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Diversity factor receiving system

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US2057613A
US2057613A US62552132A US2057613A US 2057613 A US2057613 A US 2057613A US 62552132 A US62552132 A US 62552132A US 2057613 A US2057613 A US 2057613A
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discharge
devices
current
signal
means
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Paul C Gardiner
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General Electric Co
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General Electric Co
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    • HELECTRICITY
    • H04ELECTRIC COMMUNICATION TECHNIQUE
    • H04LTRANSMISSION OF DIGITAL INFORMATION, e.g. TELEGRAPHIC COMMUNICATION
    • H04L1/00Arrangements for detecting or preventing errors in the information received
    • H04L1/02Arrangements for detecting or preventing errors in the information received by diversity reception
    • H04L1/06Arrangements for detecting or preventing errors in the information received by diversity reception using space diversity

Description

Oct. 13, 1936.

DIVERSITY FACTOR RECEIVING SYSTEM Filed July 28, 1952 2 Sheets-Sheet 1 2 Z Rec.

Keying Rec. Unit \llll Fig. 4.

Inventor": Paul C. Gardiner,

by W we I-Iis Attorney.

P. c. GARDINER 2,057,613 I Oct. 13, 1936. P. c. GARDINER DIVERSITY FACTOR RECEIVING SYSTEM Filed July 28, 1952 2 Sheets-Sheet 2 P +m +W Q M m i 0AM w t a t t WC M 3 Im i 2 m H QWE m H 3 W Q V w b w w 3 n [r .8 Wm MT LT mm 9 '62 8 m H A h w l l l m P HL 3 52 gm .\rm mUUQm u m w fiatented Oct. 13, i935 UNITED STATES DIVERSITY FACTOR RECEIVING SYSTEM Paul C. Gardiner, Scotia, N. Y., assignor to General Electric Company, a corporation of New York Application July 28, 1932, Serial No. 625,521

15 Claims.

My invention relates to radio receiving systems and more'particularly to diversity factor receiving systems of the type employed for the reception of high speed telegraphic and facsimile ra- 5- dio transmissions. v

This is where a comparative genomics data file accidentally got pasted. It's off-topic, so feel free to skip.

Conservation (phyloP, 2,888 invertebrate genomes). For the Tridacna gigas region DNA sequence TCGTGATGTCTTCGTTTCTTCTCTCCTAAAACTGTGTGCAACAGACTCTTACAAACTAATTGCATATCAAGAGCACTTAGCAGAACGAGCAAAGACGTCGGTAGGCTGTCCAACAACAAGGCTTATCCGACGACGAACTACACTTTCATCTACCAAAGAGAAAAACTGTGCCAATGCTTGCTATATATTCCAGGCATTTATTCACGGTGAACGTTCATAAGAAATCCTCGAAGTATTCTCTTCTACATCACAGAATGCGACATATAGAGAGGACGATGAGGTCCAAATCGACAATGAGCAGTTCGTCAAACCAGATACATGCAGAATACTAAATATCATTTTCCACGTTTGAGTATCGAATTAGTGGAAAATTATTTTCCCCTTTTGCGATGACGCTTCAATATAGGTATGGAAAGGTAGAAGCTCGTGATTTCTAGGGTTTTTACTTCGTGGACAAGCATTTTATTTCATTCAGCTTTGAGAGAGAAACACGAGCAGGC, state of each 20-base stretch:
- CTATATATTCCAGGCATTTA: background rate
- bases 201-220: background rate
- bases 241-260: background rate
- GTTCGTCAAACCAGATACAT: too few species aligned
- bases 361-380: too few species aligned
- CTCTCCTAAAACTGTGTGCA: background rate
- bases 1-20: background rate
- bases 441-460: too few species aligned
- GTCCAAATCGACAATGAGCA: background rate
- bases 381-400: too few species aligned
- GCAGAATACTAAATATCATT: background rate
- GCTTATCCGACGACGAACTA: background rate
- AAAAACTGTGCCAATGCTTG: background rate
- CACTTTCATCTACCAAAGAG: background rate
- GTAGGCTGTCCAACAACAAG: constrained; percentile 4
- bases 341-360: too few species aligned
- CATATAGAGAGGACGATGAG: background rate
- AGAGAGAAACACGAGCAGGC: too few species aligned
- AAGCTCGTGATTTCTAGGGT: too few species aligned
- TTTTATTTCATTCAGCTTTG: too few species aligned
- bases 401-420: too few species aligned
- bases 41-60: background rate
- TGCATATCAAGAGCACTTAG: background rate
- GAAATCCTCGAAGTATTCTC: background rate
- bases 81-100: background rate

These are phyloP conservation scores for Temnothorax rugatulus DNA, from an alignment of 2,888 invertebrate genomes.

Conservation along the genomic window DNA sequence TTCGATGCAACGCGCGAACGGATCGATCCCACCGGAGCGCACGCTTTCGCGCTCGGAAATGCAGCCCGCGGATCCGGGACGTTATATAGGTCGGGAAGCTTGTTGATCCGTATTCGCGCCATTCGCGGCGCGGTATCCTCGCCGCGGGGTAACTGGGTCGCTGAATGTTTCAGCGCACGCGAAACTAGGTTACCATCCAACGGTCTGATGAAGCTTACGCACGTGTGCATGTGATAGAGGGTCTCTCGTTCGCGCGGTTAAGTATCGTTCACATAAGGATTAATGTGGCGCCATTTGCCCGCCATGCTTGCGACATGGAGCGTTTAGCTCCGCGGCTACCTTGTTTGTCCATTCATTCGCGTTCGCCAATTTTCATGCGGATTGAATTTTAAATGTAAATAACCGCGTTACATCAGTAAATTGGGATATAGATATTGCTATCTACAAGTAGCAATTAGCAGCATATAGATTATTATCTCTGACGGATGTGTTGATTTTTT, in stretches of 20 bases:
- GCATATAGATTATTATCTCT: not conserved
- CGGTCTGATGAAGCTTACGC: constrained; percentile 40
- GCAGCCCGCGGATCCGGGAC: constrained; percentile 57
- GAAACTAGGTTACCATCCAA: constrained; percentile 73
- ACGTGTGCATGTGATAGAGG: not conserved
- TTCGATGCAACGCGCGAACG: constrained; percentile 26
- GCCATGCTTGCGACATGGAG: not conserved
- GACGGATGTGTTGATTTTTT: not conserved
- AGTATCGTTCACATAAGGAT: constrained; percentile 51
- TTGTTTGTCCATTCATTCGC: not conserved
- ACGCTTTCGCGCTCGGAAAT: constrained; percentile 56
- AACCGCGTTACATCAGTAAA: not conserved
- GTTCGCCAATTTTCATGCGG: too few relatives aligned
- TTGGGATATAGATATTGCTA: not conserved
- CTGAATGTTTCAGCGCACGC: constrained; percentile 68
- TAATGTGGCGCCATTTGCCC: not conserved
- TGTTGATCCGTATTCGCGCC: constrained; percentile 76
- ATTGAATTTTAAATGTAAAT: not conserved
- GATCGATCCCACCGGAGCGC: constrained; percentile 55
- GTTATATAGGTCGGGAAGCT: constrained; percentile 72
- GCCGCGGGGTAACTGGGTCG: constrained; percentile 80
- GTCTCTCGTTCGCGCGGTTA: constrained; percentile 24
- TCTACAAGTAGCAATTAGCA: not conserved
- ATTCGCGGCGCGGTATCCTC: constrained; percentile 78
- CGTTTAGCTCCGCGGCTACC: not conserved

It hasfor one of its objects to provide a diversity factor receiving system having an improved mixing unit to reduce the effect of fading.

It is generally customary to transmit facsimile impulses by means of interrupted continuous waves. In the reception of such transmissions it often occurs that between the impulses of the signal wave an echo effect causes the receiver to mark during the normal spacing interval. This echo effect causes the letters and portions of the spaces to be filled in, which results in an illegible reproduction.

Another object of my invention is to provide 'means in the mixing unit which substantially 2 eliminates the echo effect and the disadvantages resulting therefrom.

The novel features which I believe to be characteristic of my invention are set forth with particularity in the appended claims. My invention 2 itself however both as to its organization and method of operation, together with further objects and advantages thereof, may best be understood by reference to the following description taken in connection with the accompanying drawings inwhich Fig. 1 diagrammatically shows a facsimile reception system wherein my invention has been embodied; Fig. 2 shows the mixing unit embodying my invention; Fig. 3 and Fig. 4 graphically illustrate the operation of my invention.

7 Referring to Fig. 1 of the drawings, I have illustrated therein a plurality of spaced antennae I each coupled by a suitable transmission line 2 to one of a plurality of radio receivers 3. The radio receivers 3 may be of any suitable circuit construction so that either an intermediate frequency or, an audio frequency will be produced in the output circuit of the receiver. The low frequency outputs of the receivers 3 are fed into a mixing and keying unit 4 wherein the signal energy of the receivers is used to control the transmission of an alternating current to the translating devices for reproduction of the transmitted high speed telegraph and facsimile signals.

Fig. 2 of the drawings schematically shows the circuit elements which comprise the mixing and keying unit 4. In Fig. 2 I have shown a jack 5 connected to the primary winding of a transformer 6 to receive the alternating ourrent output of one of the receivers 3. The sec ondary Winding of the transformer 6 is provided with a potentiometer 7 so that any desired portion of the voltage developed in the secondary winding may be impressed upon the grid or control element of the electron discharge amplifier 8. A choke coil 9 and a by-pass capacitor i prevent the alternating currents from entering the negative grid biasing source of potential and from entering the other alternating current channels. The negative potential impressed upon the control element of the electron discharge device 8 may beadjustedto any desired value by means of the potentiometer H which is connected across a source of biasing potential. The output of the electron discharge amplifier 8 is connected to the primary winding of the push-pull input transformer i2, which is arranged to permit monitoring of the signal channel by connecting a pair of headphones, or other monitoring device, to the jack IS.